F1 2021 screenshot

The upcoming motorsport games we’re most eager to play in 2022

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When it comes to the world of virtual motorsport, 2022 is shaping up to be a truly standout year.

From the usual slate of officially licensed titles for Formula 1, Moto GP, WRC as we see every year, to the return of some blockbuster racing game franchises and even brand new titles to anticipate, the pickings are rich whether you’re a casual with a controller or a hardcore simracer with a full rig setup.

Here are the biggest confirmed releases, the games you can expect to learn more about this year and the upcoming updates to already released games that most deserve your attention.

Assetto Corsa Competizione (PS5, Xbox Series S/X)

Kunos Simulazioni – Release: February 24

When Kunos ported their highly-acclaimed GT3 simulator Assetto Corsa Competizione to previous-gen consoles in 2020, it was a very welcome move to see the large audience of gamers on consoles who enjoy more serious racing games recognised.

However, the initial release of ACC on PS4 and Xbox One showed how tough it was for those machines to process the heavy physics calculations and provide smooth visual feedback at the same time. Thankfully, the game was patched on current-gen consoles to improve Competizione’s framerate to 60fps – the minimum for any serious simracer.

Now, late next month, ACC is getting a full, native re-release on current-gen consoles that will fully unlock the power of the PS5 and Xbox Series S/X consoles. With a solid 60fps at 4K resolution, free 2021 GT World Challenge liveries and private multiplayer lobbies, this will be ACC as it’s meant to be played.

Best of all, Kunos and publisher 505 Games will allow anyone who owns the previous-gen version of the game to upgrade to the native current-gen version for free. And that is more generous than many much larger publishers are willing to be over a year into these consoles’ life-cycles.

If you’ve ever wanted to try out a true racing sim but don’t have the budget to go the PC route, this may be the best opportunity you’ll have all year.

GRID Legends (PS4/5, Xbox One/Series S/X, Steam, Origin)

Codemasters/EA – Release: February 25

Given how the original Grid found its way into the arcade cabinets of the world, it’s no surprise that the series has remained very much on the casual, arcade side of the racing game spectrum.

While there’s definitely room for a motorsport game that puts action over authenticity, the 2019 reboot of GRID, although perfectly competent, lacked that special something to keep players engaged beyond some shallow racing thrills.

The newest entry in the series – Grid Legends – attempts to provide that missing immersion by become the latest in a long line of racing games to adopt a story mode. Through a combination of high-octane gameplay and live-action, ‘Drive to Survive’ inspired cutscenes using real actors, Codemasters aim to bring their own vision of how motorsport could be to life.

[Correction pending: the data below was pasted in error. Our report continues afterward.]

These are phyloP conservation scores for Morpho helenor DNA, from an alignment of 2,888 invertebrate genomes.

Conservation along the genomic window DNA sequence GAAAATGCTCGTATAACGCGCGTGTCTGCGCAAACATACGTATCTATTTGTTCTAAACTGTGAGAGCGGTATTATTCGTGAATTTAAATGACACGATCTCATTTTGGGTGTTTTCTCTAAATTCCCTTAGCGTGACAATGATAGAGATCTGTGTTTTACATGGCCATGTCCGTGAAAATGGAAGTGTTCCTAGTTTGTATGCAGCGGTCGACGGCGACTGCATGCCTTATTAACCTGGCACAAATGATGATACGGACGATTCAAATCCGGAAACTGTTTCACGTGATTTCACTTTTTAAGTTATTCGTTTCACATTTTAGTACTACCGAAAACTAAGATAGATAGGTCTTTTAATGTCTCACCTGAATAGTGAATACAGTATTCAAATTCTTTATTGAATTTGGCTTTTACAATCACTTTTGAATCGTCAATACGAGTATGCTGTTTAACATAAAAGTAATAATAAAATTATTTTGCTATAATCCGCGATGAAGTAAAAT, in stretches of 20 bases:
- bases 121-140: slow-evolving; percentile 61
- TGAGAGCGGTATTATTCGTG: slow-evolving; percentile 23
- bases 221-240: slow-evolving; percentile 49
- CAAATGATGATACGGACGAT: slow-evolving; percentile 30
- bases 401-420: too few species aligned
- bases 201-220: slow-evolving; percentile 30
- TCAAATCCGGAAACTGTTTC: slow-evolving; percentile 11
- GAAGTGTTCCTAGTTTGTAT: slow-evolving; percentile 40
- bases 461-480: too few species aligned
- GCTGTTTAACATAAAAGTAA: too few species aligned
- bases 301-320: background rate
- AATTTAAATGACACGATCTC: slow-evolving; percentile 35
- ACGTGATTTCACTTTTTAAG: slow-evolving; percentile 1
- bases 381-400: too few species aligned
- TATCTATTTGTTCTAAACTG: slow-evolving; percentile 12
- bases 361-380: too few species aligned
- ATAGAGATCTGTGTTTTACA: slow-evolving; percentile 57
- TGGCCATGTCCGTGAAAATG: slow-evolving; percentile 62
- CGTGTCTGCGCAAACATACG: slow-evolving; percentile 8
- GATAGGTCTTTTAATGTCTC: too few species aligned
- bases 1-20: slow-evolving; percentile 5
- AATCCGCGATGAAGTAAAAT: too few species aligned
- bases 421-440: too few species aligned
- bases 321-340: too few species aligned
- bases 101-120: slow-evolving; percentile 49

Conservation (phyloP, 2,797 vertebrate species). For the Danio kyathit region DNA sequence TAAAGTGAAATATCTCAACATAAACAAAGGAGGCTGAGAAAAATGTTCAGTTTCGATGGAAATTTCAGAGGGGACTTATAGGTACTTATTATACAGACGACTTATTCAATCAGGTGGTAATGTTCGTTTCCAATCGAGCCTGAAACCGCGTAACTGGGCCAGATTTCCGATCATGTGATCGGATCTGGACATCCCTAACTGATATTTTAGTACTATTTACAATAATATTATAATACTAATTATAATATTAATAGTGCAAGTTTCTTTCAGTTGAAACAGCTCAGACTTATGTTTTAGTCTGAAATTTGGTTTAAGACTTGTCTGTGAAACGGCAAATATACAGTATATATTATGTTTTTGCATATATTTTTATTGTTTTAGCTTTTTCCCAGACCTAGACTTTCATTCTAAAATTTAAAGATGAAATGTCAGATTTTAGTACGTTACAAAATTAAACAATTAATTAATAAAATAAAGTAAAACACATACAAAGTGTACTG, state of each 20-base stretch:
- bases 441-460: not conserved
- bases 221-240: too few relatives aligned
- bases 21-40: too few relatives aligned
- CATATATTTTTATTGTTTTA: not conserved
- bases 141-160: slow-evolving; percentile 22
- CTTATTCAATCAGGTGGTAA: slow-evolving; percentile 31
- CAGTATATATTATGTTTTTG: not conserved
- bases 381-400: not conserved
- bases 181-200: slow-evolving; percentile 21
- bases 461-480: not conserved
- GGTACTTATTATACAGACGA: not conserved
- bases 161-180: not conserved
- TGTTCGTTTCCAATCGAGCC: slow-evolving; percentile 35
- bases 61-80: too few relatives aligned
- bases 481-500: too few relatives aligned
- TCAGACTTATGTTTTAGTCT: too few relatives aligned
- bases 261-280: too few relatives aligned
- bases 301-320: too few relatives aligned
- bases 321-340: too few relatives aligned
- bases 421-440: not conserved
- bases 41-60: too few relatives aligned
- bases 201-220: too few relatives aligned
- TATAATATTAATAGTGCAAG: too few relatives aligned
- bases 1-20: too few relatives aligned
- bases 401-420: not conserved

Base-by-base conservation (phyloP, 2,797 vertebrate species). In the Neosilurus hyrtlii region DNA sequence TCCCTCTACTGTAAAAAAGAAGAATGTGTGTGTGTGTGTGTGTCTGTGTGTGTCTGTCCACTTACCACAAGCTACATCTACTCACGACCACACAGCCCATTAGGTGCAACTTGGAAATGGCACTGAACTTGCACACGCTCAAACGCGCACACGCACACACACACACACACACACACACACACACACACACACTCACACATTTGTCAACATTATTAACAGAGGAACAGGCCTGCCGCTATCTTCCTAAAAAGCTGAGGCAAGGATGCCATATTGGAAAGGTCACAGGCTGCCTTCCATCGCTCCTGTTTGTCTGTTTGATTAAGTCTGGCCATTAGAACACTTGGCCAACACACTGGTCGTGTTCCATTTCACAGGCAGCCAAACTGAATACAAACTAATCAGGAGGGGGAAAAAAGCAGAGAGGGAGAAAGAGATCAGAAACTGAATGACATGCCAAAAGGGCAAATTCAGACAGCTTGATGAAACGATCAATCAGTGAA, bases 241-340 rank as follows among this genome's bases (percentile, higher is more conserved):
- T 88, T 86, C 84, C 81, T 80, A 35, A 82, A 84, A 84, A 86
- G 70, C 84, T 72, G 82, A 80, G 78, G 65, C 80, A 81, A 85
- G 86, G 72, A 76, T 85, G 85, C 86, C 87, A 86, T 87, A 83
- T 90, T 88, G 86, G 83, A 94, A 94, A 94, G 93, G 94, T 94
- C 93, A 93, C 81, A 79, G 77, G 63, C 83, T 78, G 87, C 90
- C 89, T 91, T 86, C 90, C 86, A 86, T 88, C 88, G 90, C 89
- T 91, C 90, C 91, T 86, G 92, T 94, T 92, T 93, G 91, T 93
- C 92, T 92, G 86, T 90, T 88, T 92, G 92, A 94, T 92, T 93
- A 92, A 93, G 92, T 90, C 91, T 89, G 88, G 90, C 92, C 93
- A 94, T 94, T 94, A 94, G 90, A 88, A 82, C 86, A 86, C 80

RaceFans tested a preview version of the game at the end of last year and was pleased to find its reputation for delivering immediate, pick-up-and-play racing thrills remains intact. Tackling a high-speed street course in a tiny single-seater, zipping around the outside of towering truck cabs is surely a unique challenge in motorsport gaming.

Gran Turismo 7 (PS4/5)

Polyphony Digital – Release: March 4

PlayStation’s most successful and famous racing game franchise returns with its first numbered entry for almost a full decade when it releases on March 4 this year.

While GT Sport has kept fans of Kazunori Yamauchi’s iconic series satisfied for a good number of years, GT7 will see a full return to the classic formula of buying second-hand cars, winning races with them, souping them up with a plethora of tuning options and earning credits to buy better cars.

With the advantage of the PS5, expect truly stunning visuals with eye-watering attention to detail and minimal load times. The full livery editor from GT Sport returns, as do a number of classic original circuits from Gran Turismo’s storied history – such as High Speed Ring, Trial Mountain and Deep Forest Raceway.

If you haven’t been able to get a hold of a current-gen console yet, you will still be able to enjoy this highly-anticipated release if you own a PS4.

F1 2022 (TBC)

F1 2021 screenshot
What impact will EA have on the F1 series?

Codemasters/EA – Release: TBC

Codemasters’ F1 series has grown over the last decade to become one of the biggest annual sports games of any variety, earning nominations for ‘Best Sports/Racing Game’ at The Game Awards the last two years.

The franchise’s move to current-gen consoles last year was not its best outing, however, with tracks that were patched in later and netcode problems that led to frustrations among competitive players.

While the series has always been solid, players will be expecting a lot from the 2022 edition to refresh or shake up the officially-licensed F1 title to avoid the real risk of becoming stale. But that could well be the case this year as it will be the first entry that has been developed under the ownership of EA.